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Sports Announcer Dave Johnson Talks About Fighting Multiple Sclerosis, Which His Mother Had

"I have to fight it and help others fight it”

Dave Johnson, an unmistakable voice of D.C. sports radio and a beloved member of the News4 family, is battling multiple sclerosis, the same disease his mother struggled with when he was a child.

The radio voice of the Washington Wizards for more than 20 years, Johnson is known for his sense of humor and strong work ethic. He also calls D.C. United soccer matches and has worked at WTOP radio for 25 years in addition to his time on News4.

Last month, he was diagnosed with primary progressive multiple sclerosis, a disease that affects the central nervous system.

This form of MS is tough to treat, with symptoms that gradually get more severe, without periods of remission.

Johnson is familiar with MS symptoms, having watched his mother suffer from the illness.

“This disease ... you can manage it and live with it, or it can be extremely debilitating and lead to one's demise. I certainly watched that with my mom and that does scare me,” he said.

After an MRI, doctors told Johnson it looked like something has been lurking for 15-20 years.

“You don't think anything has been going on in there for 20 years, and now you're told something is going on,” Johnson said with a laugh.

Johnson has used his sense of humor to get through tough times his whole life. He said he tried to make his mother laugh. The two bonded over their shared love of sports.

As a kid, Johnson did play-by-plays of imaginary games to boost his mother’s spirits, and they enjoyed going to games as a family.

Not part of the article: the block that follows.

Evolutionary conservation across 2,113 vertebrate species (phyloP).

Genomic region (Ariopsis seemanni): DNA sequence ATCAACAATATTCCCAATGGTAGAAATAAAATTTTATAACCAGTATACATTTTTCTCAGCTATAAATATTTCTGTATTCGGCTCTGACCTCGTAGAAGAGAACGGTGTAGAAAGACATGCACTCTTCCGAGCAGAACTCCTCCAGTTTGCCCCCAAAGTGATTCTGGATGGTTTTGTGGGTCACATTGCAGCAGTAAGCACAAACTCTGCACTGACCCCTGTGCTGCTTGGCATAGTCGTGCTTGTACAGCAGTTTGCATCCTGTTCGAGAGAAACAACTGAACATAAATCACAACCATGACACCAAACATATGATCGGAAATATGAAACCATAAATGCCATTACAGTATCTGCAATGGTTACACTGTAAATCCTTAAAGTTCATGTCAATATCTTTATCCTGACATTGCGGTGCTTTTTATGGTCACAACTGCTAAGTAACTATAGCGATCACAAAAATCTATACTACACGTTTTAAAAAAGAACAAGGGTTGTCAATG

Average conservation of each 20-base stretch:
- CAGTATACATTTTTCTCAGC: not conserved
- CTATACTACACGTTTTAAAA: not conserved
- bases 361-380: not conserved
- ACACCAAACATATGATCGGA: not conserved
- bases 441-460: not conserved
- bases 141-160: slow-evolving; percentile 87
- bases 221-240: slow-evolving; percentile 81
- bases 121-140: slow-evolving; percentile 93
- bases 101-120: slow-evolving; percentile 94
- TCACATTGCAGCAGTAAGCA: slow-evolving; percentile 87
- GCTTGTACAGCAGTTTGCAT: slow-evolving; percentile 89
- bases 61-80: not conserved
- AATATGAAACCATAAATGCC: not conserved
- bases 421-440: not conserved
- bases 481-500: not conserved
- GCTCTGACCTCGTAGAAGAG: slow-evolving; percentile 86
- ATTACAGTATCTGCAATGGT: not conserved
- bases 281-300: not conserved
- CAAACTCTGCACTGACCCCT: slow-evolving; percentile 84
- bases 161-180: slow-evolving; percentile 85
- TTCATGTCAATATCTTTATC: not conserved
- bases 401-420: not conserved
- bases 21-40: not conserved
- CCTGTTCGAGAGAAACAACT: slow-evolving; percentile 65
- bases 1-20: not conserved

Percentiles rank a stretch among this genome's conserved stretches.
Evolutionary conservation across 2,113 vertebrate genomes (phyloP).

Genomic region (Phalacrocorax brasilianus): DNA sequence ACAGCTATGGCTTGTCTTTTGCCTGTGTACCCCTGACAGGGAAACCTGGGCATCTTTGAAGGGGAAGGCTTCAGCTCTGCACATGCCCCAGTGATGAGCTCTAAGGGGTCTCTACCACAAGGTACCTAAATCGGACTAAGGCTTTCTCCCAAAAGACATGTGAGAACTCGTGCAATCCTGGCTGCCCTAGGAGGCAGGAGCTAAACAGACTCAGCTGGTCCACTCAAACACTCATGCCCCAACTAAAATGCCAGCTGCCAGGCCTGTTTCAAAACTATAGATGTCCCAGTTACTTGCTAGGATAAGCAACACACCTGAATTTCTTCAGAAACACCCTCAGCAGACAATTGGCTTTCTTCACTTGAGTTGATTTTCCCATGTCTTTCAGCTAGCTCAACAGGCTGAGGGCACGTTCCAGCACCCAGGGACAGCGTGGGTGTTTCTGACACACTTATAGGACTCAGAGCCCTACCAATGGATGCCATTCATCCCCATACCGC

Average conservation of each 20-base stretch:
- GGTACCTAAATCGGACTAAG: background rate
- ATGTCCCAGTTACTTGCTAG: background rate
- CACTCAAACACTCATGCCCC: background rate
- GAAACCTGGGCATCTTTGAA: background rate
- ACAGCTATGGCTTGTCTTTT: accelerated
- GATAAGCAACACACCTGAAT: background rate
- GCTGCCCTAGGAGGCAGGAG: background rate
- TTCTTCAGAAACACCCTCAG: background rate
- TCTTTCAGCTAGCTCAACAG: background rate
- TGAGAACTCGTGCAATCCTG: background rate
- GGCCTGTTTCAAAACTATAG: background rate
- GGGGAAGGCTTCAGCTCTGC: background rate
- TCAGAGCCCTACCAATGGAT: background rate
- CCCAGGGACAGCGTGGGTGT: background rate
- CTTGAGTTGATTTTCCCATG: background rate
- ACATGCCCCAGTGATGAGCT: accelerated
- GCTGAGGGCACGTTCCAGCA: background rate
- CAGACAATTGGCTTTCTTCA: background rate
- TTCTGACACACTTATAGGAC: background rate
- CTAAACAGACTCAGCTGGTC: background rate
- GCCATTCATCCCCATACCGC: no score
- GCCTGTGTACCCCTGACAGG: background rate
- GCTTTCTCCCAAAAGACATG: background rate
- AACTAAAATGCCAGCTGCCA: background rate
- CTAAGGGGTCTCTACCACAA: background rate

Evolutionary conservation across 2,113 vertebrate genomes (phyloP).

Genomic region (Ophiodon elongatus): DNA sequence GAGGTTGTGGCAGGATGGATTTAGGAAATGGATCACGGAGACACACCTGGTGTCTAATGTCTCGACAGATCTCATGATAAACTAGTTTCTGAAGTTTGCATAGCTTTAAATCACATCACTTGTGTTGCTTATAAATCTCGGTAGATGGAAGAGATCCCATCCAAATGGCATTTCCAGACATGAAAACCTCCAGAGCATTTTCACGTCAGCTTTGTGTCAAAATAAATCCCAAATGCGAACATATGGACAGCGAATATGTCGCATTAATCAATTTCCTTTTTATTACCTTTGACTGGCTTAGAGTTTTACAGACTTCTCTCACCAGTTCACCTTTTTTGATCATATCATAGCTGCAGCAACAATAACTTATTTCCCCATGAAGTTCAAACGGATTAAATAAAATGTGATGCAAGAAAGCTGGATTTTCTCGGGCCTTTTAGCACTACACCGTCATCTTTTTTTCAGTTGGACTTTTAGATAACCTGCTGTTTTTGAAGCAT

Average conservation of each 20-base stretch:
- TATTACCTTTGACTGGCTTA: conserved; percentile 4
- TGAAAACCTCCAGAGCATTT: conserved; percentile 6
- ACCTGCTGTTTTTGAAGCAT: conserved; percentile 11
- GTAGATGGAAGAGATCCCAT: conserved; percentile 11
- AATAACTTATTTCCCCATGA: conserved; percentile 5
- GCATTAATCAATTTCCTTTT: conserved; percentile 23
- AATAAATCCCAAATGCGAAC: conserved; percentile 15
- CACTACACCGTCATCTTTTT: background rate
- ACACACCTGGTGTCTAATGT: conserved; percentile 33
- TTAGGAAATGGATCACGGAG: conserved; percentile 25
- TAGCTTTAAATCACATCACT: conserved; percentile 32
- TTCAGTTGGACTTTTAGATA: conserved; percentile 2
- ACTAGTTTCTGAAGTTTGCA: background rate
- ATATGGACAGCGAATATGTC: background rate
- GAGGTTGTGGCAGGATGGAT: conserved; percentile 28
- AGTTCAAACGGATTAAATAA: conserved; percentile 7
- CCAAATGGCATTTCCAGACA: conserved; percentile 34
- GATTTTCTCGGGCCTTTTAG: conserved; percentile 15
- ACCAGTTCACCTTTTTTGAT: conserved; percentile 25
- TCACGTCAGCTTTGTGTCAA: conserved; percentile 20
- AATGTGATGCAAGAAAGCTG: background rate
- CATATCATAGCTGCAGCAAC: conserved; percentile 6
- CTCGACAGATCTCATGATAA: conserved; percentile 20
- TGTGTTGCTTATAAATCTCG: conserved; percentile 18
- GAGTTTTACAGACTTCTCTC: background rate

“When you went to a game, those three hours were a magic time,” Johnson said. “You didn't have any cares or concerns or wonder if she’s going to choke on her meal. You just worried about the game and you laughed and you had fun.”

When Johnson was 15, his mother died from complications related to MS. She was 43.

A million people in the U.S. have MS, which has no known cause or cure. Still, there are promising new treatments.

“You never want to get diagnosed with a chronic disease, but if you're going to get diagnosed with MS, now is a better time than it was 20 years ago,” said Joan Ohayon, a nurse practitioner in the Neuroimmunology Clinic at the National Institutes of Health in Bethesda, Maryland. “Currently, the registered trials internationally are over 2,000 for treating MS — studying and understanding MS.”

There are 18 disease-modifying therapies to treat MS. But only one drug, Ocrevus, is approved by the FDA for patients with primary progressive MS.

Johnson is likely to start infusions soon.

“The goal with MS is to stop its progression,” Johnson said. “It's my new companion that I'm not going to get along with. It's staying with me until we figure out how to cure this thing.”

Johnson hopes to take on this new challenge with humility and a sense of humor. 

“I love what I do,” Jonhson said. “I love being at Channel 4 at night and at WTOP in the morning. When the alarm goes off at 3 or 4 and there's that moment you think, 'What am I doing this for?' And then the adrenaline kicks in.”

Johnson leans on the strength and wise words of his mother to get him through this unpredictable disease.

“I do think there's a reason it's back in my life," he said. "It had been away for a lot of years. Now I have to fight it and help others fight it.”

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